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Legal Hotline - Defamation


CAUTION: Because the law is constantly evolving, it is important before relying upon any opinion on this website that you check with the hotline counsel to ascertain whether or not there has been any subsequent change or supplementation to the law since the date of the opinion.

Answers provided by NJPA's Legal Counsel.

 

Dec. 5, 2003

Question:
Are republications of statements in a filed complaint protected from libel actions?
Answer:
They are privileged if an answer has been filed and the republication is full, fair and accurate.

 

Oct. 31, 2003

Question:
Can the newspaper report allegations contained in a complaint filed in court?
Answer:
If only the complaint was filed and no answer had as yet been filed, the newspaper would not be protected from a libel action for republication of the allegations of the complaint. The courts have declined to protect complaints because any individual could file a complaint to publicize allegations and then withdraw the complaint once the public learned of the allegations. Because there is too much room for abuse, complaints are not protected until an answer has been filed. In the case of criminal complaints, protection probably would not flow to the newspaper until a court made a finding of probably cause.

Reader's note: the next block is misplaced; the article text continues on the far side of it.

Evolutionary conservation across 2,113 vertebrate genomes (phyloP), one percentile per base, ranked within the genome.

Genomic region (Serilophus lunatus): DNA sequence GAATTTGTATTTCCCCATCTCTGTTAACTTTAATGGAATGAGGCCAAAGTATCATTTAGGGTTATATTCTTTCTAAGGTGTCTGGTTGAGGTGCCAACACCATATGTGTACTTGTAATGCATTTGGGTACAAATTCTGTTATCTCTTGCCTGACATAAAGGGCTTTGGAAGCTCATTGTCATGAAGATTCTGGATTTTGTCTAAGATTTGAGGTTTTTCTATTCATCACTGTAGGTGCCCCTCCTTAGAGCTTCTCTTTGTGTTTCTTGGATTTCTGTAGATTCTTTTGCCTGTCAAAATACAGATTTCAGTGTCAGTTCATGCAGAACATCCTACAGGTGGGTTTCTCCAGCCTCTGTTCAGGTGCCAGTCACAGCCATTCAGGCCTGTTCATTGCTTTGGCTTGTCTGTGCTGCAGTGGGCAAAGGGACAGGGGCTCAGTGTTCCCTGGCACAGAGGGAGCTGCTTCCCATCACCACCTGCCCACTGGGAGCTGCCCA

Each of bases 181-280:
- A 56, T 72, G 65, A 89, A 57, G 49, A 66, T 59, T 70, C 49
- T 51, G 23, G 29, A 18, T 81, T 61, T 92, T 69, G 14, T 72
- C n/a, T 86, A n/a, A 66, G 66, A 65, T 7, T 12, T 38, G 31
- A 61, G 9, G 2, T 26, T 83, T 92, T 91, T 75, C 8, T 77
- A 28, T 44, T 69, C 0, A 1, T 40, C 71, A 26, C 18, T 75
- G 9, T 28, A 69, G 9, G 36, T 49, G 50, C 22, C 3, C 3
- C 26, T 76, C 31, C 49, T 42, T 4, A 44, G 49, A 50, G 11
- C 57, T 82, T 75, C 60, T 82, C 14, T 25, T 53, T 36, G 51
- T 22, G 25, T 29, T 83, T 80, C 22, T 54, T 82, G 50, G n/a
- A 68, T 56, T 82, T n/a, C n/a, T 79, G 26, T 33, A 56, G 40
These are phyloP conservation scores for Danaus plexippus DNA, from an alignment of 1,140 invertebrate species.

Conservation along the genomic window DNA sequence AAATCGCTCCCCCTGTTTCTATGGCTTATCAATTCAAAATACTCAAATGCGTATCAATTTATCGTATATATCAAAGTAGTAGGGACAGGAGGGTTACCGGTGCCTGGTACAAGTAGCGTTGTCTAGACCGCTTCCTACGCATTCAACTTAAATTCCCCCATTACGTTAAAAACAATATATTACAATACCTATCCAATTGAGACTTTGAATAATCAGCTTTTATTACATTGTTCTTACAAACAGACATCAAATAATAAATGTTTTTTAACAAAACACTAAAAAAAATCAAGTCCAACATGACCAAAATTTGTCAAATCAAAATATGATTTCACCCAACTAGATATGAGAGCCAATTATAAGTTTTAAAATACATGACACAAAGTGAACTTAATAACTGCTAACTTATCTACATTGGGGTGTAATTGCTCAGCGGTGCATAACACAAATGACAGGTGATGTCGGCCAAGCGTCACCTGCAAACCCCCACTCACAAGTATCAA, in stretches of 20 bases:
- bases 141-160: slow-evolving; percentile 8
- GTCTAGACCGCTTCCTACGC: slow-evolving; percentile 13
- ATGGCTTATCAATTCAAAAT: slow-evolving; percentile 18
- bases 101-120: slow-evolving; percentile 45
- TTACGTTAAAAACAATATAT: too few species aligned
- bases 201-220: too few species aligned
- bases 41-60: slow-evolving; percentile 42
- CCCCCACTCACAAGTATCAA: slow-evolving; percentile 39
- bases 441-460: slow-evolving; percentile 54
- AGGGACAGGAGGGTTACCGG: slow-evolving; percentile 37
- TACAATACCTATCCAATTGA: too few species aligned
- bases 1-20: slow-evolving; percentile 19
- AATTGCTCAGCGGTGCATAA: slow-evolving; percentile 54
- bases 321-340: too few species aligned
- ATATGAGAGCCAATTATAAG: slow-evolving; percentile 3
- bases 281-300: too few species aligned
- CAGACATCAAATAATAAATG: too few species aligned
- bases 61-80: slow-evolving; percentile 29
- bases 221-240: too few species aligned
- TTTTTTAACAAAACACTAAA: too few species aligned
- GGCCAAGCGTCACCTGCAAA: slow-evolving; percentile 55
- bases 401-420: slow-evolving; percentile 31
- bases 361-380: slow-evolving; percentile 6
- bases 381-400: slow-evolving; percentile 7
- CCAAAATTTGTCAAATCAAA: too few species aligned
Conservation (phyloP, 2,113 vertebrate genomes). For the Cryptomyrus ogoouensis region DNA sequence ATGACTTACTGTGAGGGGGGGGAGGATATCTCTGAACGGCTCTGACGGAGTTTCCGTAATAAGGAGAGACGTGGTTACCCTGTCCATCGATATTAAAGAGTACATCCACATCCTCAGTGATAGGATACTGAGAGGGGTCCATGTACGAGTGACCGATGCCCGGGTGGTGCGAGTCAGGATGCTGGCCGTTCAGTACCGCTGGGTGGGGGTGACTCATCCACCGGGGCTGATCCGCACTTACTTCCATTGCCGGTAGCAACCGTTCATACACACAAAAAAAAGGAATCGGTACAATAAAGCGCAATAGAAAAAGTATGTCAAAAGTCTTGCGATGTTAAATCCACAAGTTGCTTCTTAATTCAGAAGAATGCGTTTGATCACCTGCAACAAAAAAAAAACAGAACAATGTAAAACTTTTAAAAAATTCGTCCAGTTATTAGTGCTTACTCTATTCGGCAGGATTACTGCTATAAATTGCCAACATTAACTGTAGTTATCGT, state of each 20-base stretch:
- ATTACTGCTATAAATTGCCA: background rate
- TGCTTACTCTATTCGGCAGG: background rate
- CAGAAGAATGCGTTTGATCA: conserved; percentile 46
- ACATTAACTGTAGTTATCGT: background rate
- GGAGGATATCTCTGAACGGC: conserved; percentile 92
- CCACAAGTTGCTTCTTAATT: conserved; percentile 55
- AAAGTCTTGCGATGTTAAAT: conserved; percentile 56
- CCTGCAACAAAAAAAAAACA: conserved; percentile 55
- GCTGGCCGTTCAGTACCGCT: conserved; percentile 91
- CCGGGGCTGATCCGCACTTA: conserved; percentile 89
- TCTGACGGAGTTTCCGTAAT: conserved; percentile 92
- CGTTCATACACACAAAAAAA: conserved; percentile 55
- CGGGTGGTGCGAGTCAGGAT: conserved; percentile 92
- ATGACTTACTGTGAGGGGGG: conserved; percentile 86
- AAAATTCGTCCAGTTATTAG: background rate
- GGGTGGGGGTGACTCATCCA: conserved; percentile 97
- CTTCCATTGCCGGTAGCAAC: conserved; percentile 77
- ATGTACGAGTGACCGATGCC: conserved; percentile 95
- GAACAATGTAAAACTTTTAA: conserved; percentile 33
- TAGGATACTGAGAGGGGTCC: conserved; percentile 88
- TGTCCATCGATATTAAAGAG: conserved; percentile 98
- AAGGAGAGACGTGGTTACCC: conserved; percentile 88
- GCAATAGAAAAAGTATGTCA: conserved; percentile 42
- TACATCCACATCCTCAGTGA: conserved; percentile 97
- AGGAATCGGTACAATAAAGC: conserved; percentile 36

April 8, 2003

Question:
Is a newspaper protected from suit when it republishes the contents of a civil complaint?
Answer:
There is some case authority that suggests the newspaper must provide the defendantís position as well. There is concern that persons will abuse the system by filing a complaint just to get the allegations into the press and then withdraw the complaint. Therefore, if the newspaper wishes to publish the allegations in the complaint, it should seek to get a comment from the defendant(s) or their attorney or wait until the defendantís file an answer and include the contents of the answer as well.

Aug. 16, 2002

Question:
A local hotel was recently the subject of a story in the newspaper because of the high number of complaints with the local consumer protection board. The newspaper is now receiving letters to the editor which recount problems encountered at the hotel by various persons. Is there a threat of libel if the newspaper publishes these letters?
Answer:
Yes. A newspaper will be held responsible for the contents of letters to the editor it publishes.